8.2 DOSE LIMITATION
One acceptable method of limiting doses to workers involves the concept of administrative control
levels as described in the RadCon Standard (DOE 1999e). The establishment of such dose levels below
the limits provides reasonable assurance that limits will not be exceeded.
8.2.1 Interface and Coordination with the External Dosimetry Program and the
Radiological Control Organization
Since the DOE limits TEDE, a two-way communication system is needed between the internal and
external dosimetry programs. The two programs should develop a mechanism whereby the internal
dosimetry program receives, in a timely fashion, notification of external doses received by workers that
are a significant fraction of the applicable limits. Similarly, the external dosimetry program should be
informed, by the internal dosimetry program, of workers who have experienced significant intakes.
Together, the two programs must coordinate with the radiological control organization to prevent such
workers from exceeding administrative control levels and dose limits.
In addition, when planning radiological work, workers who may be likely to receive both external
irradiation and intakes of radioactive material should be identified by the radiological control
organization, and this information communicated to the internal and external programs so that checks can
be made of the dose status of workers for whom not all dose information is in the central records system.
For example, workers for whom an intake is suspected but not yet confirmed should be permitted to
engage in additional radiological work with significant potential for doses only if there is no indication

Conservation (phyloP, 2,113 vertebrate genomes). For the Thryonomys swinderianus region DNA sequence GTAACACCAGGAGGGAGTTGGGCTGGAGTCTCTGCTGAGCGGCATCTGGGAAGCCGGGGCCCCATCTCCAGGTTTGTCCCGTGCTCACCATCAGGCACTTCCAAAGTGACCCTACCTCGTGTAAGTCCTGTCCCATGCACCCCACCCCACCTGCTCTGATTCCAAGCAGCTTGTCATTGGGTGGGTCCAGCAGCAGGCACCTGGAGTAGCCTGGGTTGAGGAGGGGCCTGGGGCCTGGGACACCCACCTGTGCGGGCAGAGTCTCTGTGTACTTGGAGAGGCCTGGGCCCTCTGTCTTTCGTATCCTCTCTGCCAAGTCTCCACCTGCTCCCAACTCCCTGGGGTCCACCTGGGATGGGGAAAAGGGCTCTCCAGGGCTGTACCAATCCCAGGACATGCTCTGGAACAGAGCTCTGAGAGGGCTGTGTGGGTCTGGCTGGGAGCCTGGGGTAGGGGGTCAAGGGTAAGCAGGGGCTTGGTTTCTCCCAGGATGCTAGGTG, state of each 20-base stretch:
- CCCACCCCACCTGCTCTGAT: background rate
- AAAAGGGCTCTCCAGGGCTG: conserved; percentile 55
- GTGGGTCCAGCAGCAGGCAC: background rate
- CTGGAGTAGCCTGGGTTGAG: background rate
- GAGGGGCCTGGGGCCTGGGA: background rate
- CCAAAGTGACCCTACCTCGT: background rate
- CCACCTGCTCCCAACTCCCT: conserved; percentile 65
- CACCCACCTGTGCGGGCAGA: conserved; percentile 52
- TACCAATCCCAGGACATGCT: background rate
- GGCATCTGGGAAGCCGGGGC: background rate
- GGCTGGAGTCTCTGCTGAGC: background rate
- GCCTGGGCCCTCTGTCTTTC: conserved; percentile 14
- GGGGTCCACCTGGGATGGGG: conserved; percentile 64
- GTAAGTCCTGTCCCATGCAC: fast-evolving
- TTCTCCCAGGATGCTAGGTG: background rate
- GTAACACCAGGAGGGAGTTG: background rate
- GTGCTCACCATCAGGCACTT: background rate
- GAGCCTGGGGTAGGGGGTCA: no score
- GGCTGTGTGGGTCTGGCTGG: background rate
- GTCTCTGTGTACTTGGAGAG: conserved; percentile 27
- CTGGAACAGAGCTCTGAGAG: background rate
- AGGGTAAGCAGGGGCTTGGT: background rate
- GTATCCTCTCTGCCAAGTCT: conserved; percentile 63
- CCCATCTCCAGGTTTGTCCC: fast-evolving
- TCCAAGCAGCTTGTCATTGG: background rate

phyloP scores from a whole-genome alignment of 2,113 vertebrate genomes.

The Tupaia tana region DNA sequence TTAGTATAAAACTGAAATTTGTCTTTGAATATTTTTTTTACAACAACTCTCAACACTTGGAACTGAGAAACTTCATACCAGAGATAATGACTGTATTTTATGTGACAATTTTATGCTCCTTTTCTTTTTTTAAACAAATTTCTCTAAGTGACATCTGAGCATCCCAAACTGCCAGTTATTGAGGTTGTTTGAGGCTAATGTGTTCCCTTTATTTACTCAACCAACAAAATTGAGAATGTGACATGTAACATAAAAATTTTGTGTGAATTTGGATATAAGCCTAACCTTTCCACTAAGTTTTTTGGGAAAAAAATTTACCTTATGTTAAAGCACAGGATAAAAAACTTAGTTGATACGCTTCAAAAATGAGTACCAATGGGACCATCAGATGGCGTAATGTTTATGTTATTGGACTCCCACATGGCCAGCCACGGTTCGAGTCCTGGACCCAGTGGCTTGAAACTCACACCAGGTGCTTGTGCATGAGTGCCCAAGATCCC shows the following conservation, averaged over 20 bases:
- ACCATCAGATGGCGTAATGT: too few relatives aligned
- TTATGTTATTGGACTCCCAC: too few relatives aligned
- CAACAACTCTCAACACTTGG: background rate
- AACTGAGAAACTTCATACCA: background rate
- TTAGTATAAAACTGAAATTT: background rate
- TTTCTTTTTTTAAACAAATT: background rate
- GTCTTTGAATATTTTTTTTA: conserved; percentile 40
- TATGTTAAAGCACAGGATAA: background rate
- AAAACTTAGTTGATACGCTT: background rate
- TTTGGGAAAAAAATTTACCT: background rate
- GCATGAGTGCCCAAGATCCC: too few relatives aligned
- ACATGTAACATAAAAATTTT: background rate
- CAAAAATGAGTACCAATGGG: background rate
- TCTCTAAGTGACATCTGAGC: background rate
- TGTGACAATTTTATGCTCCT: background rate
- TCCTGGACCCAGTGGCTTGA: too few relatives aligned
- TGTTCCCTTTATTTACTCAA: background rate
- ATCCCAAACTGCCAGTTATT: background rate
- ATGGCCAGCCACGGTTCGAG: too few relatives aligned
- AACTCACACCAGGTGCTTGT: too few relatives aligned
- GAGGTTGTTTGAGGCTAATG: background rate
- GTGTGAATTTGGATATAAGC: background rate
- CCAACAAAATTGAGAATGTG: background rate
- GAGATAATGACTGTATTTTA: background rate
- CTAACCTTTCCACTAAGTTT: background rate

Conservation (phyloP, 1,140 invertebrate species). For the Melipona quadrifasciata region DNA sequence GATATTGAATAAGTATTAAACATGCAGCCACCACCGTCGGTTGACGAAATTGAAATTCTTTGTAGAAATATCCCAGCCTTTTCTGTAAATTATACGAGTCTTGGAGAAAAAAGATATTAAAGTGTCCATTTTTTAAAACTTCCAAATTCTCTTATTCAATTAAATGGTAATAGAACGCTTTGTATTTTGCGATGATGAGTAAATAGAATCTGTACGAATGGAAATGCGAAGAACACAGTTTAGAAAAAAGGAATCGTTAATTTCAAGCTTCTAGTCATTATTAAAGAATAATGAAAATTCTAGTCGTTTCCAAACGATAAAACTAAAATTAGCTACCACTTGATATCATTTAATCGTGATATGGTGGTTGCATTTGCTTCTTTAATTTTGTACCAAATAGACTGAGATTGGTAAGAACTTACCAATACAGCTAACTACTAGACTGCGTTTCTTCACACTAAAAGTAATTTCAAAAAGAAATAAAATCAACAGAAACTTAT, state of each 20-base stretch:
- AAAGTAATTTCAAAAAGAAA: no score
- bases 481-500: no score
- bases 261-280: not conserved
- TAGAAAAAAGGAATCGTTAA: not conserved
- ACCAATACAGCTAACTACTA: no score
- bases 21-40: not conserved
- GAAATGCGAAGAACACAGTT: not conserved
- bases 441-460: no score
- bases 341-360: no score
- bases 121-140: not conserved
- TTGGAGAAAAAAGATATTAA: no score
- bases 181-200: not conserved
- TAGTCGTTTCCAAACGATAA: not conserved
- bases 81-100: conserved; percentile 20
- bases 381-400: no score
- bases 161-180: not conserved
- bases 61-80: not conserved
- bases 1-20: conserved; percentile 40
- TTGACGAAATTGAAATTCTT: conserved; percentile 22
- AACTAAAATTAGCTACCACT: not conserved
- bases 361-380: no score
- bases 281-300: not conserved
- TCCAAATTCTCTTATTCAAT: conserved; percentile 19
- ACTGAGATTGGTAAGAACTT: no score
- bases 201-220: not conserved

that additional work would put the worker in danger of exceeding an administrative control level.
8.2.2 Lifetime Dose Control
Lifetime dose control has been recommended by the EPA, the ICRP, and the NCRP, and described
in the RadCon Standard. However, lifetime dose control is not required by 10 CFR 835 in any explicit
way, and, in any case, is suggested only for radiological workers by the RadCon Standard and DOE
Technical Positions (DOE 1999e; Office of Worker Protection Programs and Hazards Management
1995b). Because of differing practices in the past, it is problematic to determine doses adequate for
today's dose quantities from historical bioassay and workplace monitoring data. Methods developed for
epidemiological studies, such as of Oak Ridge Associated Universities, may be of some help
(Crawford-Brown et al. 1989).
8.2.3 Doses due to Intakes Prior to January 1, 1989
Prior to January 1, 1989, regulations in the DOE did not require computation of HE,50 and HT,50
values from bioassay and workplace monitoring data. From January 1, 1989, sites were required to assess
and record these values. Prior to 1989, records of intakes, if they exist, were likely to be expressed in
fractions of a maximum permissible body burden (MPBB). There is no simple and straightforward
general method to convert MPBB values to HE,50 values. Sites should consider whether it is feasible and
cost-effective to attempt to historically reassess doses prior to 1989. The DOE position on prior years'
exposures records does not address doses due to intakes prior to 1989 or intakes at non-DOE facilities
(Office of Worker Protection Programs and Hazards Management 1995b).